Keywords: Distributed user experience; distributed user interface; heart-rate monitoring; multi-device systems; persuasive technology
The PerCues Framework and Its Application for Sustainable Mobility BIBAFull-Text 92-95
  Wolfgang Reitberger; Bernd Ploderer; Christoph Obermair; Manfred Tscheligi
This paper presents a framework, design and study of an ambient persuasive interface. We introduce a novel framework of persuasive Cues in Ambient Intelligence (perCues). Based on this framework we designed an application for mobile devices. The application aims to persuade people to abstain from using their cars and to use public mass transportation instead in order to reduce emissions. It contains a bus schedule and information about the pollution status. We evaluated the application in two successive studies regarding user acceptance, opportune moments of use and persuasive effects. The perCues received a high acceptance due to its benefit for the users. The results confirm the importance of opportune moment and user acceptance for persuasion. The findings also indicate the persuasive potential of perCues.
Persuasive Technologies Should Be Boring BIBAKFull-Text 96-99
  Conrad Wai; Pete Mortensen
New persuasive technologies often make the mistake of touting how new and different they are from anything that came before. What they should really be trying to do is mask any behavior change by making their interface and interactions as familiar and mundane as possible. This lesson is illustrated in a case study of the Nike + iPod, a revolutionary device that pretends to be just a better way to go for a run while listening to music.
Keywords: Disruptive technology; design; Nike + iPod; adoption

Controlling People by Using Digital Punishment

Electronic Monitoring of Offenders: Can a Wayward Technology Be Redeemed? BIBAKFull-Text 100-104
  Robert S. Gable
Electronic monitoring of offenders is being increasingly used as an alternative to incarceration. Although surveillance and the threat of punishment can temporarily suppress criminal behavior, this strategy has not reduced long-term re-offending. An alternative use of monitoring technology would reward prosocial behavior on a variable schedule. Miniature and inexpensive Bluetooth or WiFi-enabled transceivers can electronically enrich designated environments in order to encourage offenders to attend classes, arrive promptly at work, or make appropriate decisions at critical choice-points in a crime-prone neighborhood. Within the criminal justice system, only small, incremental changes can be expected.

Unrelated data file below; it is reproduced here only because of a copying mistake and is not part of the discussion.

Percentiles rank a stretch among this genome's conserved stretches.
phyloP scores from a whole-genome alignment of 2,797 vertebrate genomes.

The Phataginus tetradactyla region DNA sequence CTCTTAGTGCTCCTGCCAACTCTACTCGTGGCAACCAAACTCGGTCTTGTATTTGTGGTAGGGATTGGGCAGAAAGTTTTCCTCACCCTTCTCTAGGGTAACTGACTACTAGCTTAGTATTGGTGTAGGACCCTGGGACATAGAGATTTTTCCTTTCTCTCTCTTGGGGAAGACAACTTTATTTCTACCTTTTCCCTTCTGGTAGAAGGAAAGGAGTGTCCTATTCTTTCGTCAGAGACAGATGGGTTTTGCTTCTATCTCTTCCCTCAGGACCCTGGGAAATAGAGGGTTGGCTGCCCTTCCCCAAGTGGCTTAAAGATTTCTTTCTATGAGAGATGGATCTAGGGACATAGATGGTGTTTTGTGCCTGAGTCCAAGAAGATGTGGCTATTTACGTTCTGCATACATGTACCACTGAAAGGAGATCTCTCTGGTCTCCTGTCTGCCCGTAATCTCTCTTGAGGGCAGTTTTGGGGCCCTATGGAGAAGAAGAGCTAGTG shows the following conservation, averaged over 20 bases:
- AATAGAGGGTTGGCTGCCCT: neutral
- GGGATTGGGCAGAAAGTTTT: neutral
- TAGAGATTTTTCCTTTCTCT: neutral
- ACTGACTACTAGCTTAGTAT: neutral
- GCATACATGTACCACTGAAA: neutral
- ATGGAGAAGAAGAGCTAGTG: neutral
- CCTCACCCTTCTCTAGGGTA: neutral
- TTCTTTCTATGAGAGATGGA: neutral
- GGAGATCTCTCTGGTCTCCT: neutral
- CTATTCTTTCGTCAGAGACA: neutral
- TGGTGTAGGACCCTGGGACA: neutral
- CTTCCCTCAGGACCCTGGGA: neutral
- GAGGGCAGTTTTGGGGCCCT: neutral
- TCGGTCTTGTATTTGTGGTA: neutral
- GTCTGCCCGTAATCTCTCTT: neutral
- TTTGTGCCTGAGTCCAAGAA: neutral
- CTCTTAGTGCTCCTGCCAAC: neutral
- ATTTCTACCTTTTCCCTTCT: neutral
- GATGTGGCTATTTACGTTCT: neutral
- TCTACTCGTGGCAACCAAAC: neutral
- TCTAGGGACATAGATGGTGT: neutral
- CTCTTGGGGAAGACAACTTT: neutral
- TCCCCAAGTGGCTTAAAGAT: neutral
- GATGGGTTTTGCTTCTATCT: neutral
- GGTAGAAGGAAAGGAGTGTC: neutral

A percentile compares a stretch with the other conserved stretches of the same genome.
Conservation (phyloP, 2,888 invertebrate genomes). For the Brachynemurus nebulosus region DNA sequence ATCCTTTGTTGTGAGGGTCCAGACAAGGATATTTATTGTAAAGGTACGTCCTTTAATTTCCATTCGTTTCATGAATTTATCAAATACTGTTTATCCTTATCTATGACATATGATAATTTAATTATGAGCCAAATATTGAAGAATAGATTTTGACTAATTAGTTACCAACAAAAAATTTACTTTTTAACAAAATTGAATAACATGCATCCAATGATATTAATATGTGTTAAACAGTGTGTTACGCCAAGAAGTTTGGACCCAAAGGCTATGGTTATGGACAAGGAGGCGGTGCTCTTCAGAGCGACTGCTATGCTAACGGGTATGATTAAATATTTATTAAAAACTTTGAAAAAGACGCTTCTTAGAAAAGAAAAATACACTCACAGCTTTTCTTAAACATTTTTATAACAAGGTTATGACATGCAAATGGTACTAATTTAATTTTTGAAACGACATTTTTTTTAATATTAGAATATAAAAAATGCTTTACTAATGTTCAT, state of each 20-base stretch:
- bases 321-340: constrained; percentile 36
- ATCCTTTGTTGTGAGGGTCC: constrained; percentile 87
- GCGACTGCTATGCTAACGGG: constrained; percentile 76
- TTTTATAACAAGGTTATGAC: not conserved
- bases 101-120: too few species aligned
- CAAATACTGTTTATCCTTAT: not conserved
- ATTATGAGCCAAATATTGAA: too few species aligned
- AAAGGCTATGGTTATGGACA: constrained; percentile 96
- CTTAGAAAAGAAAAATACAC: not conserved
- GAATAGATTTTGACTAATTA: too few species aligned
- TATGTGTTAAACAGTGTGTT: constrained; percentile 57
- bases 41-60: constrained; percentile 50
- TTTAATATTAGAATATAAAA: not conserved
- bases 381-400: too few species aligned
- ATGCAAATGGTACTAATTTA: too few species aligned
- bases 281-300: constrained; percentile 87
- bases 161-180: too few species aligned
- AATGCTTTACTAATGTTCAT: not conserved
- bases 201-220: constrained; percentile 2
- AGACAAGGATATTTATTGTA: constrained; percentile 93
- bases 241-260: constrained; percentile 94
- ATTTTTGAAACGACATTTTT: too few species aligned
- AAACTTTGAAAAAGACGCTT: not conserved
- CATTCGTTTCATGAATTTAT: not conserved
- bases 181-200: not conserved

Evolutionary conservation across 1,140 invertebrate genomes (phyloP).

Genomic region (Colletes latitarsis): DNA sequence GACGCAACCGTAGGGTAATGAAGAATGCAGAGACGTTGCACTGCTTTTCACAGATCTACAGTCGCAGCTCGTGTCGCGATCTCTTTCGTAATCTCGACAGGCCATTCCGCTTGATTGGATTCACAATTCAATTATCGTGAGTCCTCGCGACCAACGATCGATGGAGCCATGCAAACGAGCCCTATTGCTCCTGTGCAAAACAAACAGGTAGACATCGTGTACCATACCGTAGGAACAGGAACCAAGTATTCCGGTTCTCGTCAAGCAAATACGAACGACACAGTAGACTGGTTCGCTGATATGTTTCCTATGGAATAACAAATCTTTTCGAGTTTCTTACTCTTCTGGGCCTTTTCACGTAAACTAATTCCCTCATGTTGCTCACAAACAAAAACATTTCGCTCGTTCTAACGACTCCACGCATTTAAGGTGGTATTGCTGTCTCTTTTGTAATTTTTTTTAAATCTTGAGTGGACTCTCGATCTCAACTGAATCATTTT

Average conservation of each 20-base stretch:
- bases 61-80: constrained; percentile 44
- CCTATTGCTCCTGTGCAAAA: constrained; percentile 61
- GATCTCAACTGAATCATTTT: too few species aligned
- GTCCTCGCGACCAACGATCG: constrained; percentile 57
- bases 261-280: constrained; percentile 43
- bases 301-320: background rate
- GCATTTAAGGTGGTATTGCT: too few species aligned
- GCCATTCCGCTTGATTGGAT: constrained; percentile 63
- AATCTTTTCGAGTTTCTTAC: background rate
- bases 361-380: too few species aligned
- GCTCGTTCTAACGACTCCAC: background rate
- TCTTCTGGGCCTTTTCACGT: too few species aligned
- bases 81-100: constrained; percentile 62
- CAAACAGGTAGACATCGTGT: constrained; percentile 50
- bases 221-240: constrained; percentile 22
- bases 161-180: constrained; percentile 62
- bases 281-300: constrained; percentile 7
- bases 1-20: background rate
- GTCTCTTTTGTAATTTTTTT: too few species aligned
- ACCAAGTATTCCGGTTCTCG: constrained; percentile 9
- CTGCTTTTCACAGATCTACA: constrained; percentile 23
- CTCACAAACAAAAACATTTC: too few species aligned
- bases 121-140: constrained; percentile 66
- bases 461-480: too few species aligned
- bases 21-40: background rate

Keywords: Electronic monitoring; offenders; Bluetooth; WiFi; transceivers
Logical Modeling of Deceptive Negative Persuasion BIBAFull-Text 105-108
  Neil C. Rowe
It is often easier to persuade someone that something is impossible to do than that it is possible, since the absence of one necessary resource suffices. This makes lying a tempting tactic for negative persuasion. We consider the problem of finding convincing lies for it as one of maintaining consistency of a set of logical assertions; we can track that consistency with a computer program. We use an example of negative persuasion against electronic voting in elections, where automated analysis then suggests ways to prevent it.
Surveillance, Persuasion, and Panopticon BIBAKFull-Text 109-120
  Julie Leth Jespersen; Anders Albrechtslund; Peter Øhrstrøm; Per F. V. Hasle; Jørgen Albretsen
The surveillance in public and private places, both physically and digitally, is increasing for different reasons. In this paper we intend to discuss surveillance and persuasive technology in an ethical perspective with an eye to its historical and cultural context. In section 1, we present some different tendencies of surveillance in society. In section 2, we elaborate on some important historical ideas on surveillance. In section 3, we consider the use of persuasive technology for surveillance purposes. In section 4, we discuss the development towards increasing surveillance in society, at work, in public places etc. In section 5, we draw up some ethical concerns on surveillance, and finally. In section 6, we discuss the question of a possible need for a public and democratic control of the use of surveillance technology.
Keywords: Captology; persuasive technologies; Panopticon; ethics; surveillance and democratic control

Technology That Motivates Groups to Unify

Support Services: Persuading Employees and Customers to Do what Is in the Community's Best Interest BIBAKFull-Text 121-124
  Mark Brodie; Jennifer Lai; Jonathan Lenchner; William Luken; Kavitha Ranganathan; Jung-Mu Tang; Maja Vukovic
Getting workers to share knowledge in situations where "knowledge" is the primary asset making them valuable is a pressing problem in many organizations -- leading to what we call "the knowledge worker's prisoner's dilemma." Interesting variants of this dilemma arise in the contexts of customer support and server system administration. We begin by describing some of the reasons why the uncooperative resolution of the dilemma is so detrimental from an organizational perspective. We then discuss a successful example of a cooperative resolution to the dilemma -- the Open Source initiative. We articulate an ambitious long-term thesis regarding the electronic support ecosystem and then describe a multi-pronged approach for facilitating knowledge capture and sharing in the context of IBM's service industry, thereby facilitating a "win-win" or collaborative solution to the knowledge worker's prisoner's dilemma.